David said, “Was there anything about this experience that would make you look at Tracker Products a little bit differently if we were able to offer other resources like this or other services in the future to the CAPE Organization or to agencies in general?”

Joe said, “I appreciate the fact that Tracker was able to bring this to us. I think without Tracker’s involvement, we wouldn’t have this opportunity to get this Narcan for our departments. So, it’s something that’s valuable to us. Thank you for that resource.”

 

Rachelle LaPan with the Pismo Beach Police Department in California

Rachelle said, “I’ve worked for 21 years in Property and Evidence. I was introduced to CAPE in 2003 but didn’t really get into it until 2006, when I became more aware of my job responsibilities. Since 2006, I’ve been heavily involved in CAPE, in both the local chapter as well as on the state board.”

David asked, “What is the larger goal of CAPE, and what has your experience been with the organization?”

Rachelle said, “CAPE is run by property and evidence for property and evidence. We are the support, the networking, and the training. Property and evidence tend to be kind of left behind a little bit in the world of law enforcement. I always say that it’s because we do our job so well that they don’t see how important it is. They only really see how important a job is with property and evidence when something goes wrong. 

So CAPE was developed to be that support, to bring that training, to bring that networking. And, because California is so big, we have a large entity of law enforcement, and we have a lot of property and evidence officers. I’ve seen CAPE become super successful since I’ve been a part of it, and I promote it highly every year.”

David said, “You seem to have a true passion for the work that you do. Can you tell me a little bit about where that passion comes from?”

Rachelle said, “I think it’s the personality of the individual. I think Type A personalities tend to be more driven toward this area. It’s a bit stringent. You have to stay in the black and white of it all. You have to have it organized. You have to be on top of your game. And I think individuals like that tend to be drawn towards property and evidence. 

We work well on our own. It’s very minor supervision that’s ever needed. A lot of times, we’re training our bosses on how we do our jobs and how they supervise us sometimes. And I think the type of person that can work alone, that self-starter, self initiates and loves what they do and are committed to being able to go home every day, look in the mirror and say, I did a good job and I was successful for our agency.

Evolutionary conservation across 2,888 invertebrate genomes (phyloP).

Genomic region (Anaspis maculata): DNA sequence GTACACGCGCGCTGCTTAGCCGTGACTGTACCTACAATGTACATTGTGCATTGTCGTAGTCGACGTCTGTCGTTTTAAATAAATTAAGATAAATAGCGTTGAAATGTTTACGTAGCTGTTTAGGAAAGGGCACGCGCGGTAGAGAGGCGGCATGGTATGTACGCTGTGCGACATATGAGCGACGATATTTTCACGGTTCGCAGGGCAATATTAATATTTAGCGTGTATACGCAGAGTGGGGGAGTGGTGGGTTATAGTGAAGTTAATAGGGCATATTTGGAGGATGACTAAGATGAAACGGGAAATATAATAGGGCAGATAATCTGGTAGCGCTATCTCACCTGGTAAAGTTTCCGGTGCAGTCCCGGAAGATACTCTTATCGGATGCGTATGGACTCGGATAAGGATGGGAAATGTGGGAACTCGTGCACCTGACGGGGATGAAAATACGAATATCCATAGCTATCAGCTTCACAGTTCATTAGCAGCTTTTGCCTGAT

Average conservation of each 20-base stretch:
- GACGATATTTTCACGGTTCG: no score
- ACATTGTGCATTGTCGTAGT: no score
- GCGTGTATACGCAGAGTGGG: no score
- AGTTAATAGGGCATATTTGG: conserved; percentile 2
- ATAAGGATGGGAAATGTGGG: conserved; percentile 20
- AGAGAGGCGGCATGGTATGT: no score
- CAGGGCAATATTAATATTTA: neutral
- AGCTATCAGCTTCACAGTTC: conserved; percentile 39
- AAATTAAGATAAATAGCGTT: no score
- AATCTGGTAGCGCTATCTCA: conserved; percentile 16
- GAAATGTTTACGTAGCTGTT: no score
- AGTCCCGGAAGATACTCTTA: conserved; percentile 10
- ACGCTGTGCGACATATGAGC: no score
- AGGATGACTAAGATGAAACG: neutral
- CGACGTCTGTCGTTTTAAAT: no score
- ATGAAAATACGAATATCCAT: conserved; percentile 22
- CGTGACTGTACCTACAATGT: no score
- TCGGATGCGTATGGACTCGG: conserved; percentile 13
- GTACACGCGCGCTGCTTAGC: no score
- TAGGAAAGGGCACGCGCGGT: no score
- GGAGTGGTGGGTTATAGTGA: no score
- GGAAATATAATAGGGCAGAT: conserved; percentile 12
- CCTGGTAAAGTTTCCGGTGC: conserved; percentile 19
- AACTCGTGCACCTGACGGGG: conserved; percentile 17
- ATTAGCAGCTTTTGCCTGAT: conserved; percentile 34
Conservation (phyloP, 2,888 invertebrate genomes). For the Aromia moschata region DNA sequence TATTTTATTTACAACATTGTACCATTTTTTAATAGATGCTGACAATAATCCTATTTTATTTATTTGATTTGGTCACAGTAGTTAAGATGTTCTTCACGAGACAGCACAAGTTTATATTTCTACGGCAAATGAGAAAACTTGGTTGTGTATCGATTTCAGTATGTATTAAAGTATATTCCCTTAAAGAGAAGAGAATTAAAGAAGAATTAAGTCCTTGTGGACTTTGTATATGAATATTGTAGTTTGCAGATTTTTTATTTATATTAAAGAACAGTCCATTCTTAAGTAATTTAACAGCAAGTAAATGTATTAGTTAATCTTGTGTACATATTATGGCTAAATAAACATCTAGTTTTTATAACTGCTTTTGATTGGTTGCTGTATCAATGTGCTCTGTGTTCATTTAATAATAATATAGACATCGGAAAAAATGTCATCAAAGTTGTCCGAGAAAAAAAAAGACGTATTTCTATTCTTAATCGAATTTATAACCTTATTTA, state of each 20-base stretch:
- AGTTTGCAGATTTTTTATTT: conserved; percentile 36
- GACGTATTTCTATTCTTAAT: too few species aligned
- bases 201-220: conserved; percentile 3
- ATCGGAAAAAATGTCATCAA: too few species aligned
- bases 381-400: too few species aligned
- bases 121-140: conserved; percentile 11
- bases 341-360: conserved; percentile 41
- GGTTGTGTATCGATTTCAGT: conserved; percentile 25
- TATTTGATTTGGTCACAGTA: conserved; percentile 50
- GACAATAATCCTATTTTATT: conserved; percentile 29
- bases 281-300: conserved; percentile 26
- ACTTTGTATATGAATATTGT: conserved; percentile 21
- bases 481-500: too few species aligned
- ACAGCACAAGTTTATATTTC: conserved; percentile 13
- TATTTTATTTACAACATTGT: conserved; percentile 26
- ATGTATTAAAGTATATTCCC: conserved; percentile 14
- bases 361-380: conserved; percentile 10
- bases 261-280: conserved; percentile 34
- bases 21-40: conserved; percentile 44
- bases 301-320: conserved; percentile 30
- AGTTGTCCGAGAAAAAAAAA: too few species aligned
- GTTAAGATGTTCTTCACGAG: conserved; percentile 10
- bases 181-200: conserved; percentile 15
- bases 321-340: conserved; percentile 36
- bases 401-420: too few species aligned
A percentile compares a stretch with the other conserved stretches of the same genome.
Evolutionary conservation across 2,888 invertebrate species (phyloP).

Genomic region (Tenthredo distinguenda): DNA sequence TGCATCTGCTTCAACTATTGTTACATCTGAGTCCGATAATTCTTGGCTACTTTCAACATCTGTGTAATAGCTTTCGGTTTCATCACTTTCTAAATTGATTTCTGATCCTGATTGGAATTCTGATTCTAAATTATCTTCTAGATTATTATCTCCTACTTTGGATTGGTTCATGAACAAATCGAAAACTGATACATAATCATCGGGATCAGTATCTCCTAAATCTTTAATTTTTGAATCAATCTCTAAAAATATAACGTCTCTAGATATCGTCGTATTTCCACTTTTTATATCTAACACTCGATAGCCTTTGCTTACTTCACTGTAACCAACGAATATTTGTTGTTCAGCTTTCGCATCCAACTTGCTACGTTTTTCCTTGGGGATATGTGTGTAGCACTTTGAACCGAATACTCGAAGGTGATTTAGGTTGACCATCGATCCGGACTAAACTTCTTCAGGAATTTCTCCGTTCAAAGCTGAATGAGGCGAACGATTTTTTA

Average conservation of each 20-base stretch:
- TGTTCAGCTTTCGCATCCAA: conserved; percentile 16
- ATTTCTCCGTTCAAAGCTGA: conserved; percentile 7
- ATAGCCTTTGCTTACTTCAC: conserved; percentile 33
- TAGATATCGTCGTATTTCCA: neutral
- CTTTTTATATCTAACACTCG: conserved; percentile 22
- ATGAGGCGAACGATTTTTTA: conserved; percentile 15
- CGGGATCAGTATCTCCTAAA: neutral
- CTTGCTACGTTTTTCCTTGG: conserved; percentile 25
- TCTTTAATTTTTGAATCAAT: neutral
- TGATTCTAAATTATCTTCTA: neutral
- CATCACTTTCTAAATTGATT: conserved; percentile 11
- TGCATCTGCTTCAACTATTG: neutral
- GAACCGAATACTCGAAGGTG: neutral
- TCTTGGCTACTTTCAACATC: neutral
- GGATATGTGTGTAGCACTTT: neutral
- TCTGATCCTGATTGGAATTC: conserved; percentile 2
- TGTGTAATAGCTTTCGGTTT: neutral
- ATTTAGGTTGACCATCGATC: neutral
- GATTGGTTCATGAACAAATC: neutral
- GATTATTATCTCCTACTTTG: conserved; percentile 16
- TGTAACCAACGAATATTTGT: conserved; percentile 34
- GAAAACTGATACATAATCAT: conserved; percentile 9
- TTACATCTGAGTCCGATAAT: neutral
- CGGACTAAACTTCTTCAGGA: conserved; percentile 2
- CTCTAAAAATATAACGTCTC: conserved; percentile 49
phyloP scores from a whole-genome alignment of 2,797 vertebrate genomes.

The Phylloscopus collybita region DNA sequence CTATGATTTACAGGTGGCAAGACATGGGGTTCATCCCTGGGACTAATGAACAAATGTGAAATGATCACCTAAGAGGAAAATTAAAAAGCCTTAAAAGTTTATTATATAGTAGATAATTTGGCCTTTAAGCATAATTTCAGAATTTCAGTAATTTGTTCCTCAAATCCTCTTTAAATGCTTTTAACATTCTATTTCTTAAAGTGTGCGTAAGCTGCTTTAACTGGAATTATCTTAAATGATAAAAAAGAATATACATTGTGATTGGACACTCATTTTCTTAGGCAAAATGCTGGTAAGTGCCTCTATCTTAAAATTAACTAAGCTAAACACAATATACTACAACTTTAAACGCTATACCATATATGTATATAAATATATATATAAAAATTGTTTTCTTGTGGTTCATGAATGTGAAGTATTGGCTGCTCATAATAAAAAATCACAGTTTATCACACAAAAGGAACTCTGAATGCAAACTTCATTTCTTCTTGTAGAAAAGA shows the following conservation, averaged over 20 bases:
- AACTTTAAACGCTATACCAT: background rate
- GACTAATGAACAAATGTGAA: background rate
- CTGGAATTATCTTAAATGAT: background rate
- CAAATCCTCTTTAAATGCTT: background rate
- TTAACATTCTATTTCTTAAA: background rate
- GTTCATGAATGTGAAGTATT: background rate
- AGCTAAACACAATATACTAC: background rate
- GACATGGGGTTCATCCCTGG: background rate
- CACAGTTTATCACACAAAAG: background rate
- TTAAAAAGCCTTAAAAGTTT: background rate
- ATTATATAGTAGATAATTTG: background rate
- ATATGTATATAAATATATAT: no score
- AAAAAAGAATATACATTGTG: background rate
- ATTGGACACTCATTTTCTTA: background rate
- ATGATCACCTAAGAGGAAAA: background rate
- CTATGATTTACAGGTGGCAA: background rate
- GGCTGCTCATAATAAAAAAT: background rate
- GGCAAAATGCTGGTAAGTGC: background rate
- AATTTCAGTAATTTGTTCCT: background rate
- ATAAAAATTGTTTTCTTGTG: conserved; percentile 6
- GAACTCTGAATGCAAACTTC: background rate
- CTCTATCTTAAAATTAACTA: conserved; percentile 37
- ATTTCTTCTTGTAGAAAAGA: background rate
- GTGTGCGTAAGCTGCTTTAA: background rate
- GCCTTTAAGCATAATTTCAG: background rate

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David asked, “What is your experience with Narcan? How did you first hear about it?”

Rachelle said, “Narcan came on the beat in California around 2013/2014. Some of the overdose incidents started drawing the government’s attention, and we needed to figure out what to do. I believe 2016 was when it was first brought up as a solution in CAPE.

James Nally, who’s a Tracker employee, was one that drew that passion in, and it has been his passion ever since. He wants to get that information out, try to change legislation to protect property and evidence officers, and provide Narcan as a safety measure for the exposure possibilities they may have.”

David asked, “Have you or anyone in your agency been personally impacted by Narcan in the field?”

Rachelle said, “We’re a small agency, but Narcan is everywhere. And it’s not just the Fentanyl itself, but how it may be added to other types of drugs that are being used illicitly in the community. 

Recently, up in our area of San Luis Obispo County, we’ve had several Fentanyl overdoses. So, it’s starting to come up into the local county areas that are not so much inner city. I’d say in the last three months, we’ve had six overdoses in our area of 25 square miles. So it’s out there, and we know that it’s affecting people. 

The interesting thing is that we’ve had a lot of homeless folks that have found the free Narcan through the health clinics within the county. And it has been just recently that our safety officers and our law enforcement agencies have realized that by applying for county help to get the distribution of Narcan within the law enforcement agencies – to have it in their units, to have it in their patrol agencies, to have it in their property rooms – has just come to light in the last couple of years.” 

David said, “What would you say your takeaway from today was with regard to Narcan? Obviously, you’ve been exposed to the benefits, and you’ve had some level of training before. But what type of value do you see in these types of initiatives?”

 

 

Rachelle said, “It’s priceless. I really thank the Orange County Healthcare Agency that came here today and worked with Tracker. It is kind of like the fruition of James Nally’s dream to get Narcan into the hands of the people that need it. The property and evidence officers have some of the greatest risks in handling Fentanyl, making sure it’s stored safely and remains safely stored.

Having this presentation at this time is really valuable because we have over 50% new property and evidence employees participating in this seminar this year. There’s been such a turnaround of employees. Now we’re able to get ’em right when they come in and get this drilled into them that this is important.